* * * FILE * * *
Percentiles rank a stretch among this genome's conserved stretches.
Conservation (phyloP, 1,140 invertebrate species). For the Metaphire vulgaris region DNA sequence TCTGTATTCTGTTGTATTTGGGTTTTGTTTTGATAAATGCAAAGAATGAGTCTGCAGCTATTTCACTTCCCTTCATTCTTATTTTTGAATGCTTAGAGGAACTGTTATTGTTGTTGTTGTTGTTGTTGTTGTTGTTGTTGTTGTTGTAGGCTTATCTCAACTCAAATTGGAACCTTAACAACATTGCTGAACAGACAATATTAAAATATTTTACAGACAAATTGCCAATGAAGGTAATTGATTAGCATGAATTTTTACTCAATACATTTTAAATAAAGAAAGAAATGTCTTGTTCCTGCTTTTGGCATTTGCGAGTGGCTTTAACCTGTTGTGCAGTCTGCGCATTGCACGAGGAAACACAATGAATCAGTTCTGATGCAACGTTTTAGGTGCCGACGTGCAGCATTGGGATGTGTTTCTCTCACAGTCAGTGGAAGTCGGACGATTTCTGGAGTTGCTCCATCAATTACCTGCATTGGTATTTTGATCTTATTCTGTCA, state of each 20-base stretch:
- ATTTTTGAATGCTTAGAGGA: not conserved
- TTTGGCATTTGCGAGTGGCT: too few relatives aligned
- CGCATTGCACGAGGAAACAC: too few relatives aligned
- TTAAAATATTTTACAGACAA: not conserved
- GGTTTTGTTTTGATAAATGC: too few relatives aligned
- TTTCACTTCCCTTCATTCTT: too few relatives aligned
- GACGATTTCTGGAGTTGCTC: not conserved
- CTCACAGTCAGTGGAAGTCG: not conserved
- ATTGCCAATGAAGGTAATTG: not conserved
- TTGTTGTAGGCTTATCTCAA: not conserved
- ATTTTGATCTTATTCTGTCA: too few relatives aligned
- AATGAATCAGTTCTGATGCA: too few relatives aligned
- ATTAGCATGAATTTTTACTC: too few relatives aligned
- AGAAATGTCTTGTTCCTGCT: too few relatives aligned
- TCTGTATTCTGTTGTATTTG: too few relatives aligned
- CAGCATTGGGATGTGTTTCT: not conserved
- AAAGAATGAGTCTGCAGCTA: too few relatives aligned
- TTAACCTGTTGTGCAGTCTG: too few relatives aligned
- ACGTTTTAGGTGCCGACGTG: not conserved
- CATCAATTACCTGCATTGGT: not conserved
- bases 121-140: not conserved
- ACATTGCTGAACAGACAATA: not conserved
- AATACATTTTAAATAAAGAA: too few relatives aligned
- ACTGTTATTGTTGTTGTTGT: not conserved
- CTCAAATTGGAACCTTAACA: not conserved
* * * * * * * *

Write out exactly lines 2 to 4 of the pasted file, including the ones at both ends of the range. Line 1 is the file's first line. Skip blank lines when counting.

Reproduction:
Conservation (phyloP, 1,140 invertebrate species). For the Metaphire vulgaris region DNA sequence TCTGTATTCTGTTGTATTTGGGTTTTGTTTTGATAAATGCAAAGAATGAGTCTGCAGCTATTTCACTTCCCTTCATTCTTATTTTTGAATGCTTAGAGGAACTGTTATTGTTGTTGTTGTTGTTGTTGTTGTTGTTGTTGTTGTTGTAGGCTTATCTCAACTCAAATTGGAACCTTAACAACATTGCTGAACAGACAATATTAAAATATTTTACAGACAAATTGCCAATGAAGGTAATTGATTAGCATGAATTTTTACTCAATACATTTTAAATAAAGAAAGAAATGTCTTGTTCCTGCTTTTGGCATTTGCGAGTGGCTTTAACCTGTTGTGCAGTCTGCGCATTGCACGAGGAAACACAATGAATCAGTTCTGATGCAACGTTTTAGGTGCCGACGTGCAGCATTGGGATGTGTTTCTCTCACAGTCAGTGGAAGTCGGACGATTTCTGGAGTTGCTCCATCAATTACCTGCATTGGTATTTTGATCTTATTCTGTCA, state of each 20-base stretch:
- ATTTTTGAATGCTTAGAGGA: not conserved
- TTTGGCATTTGCGAGTGGCT: too few relatives aligned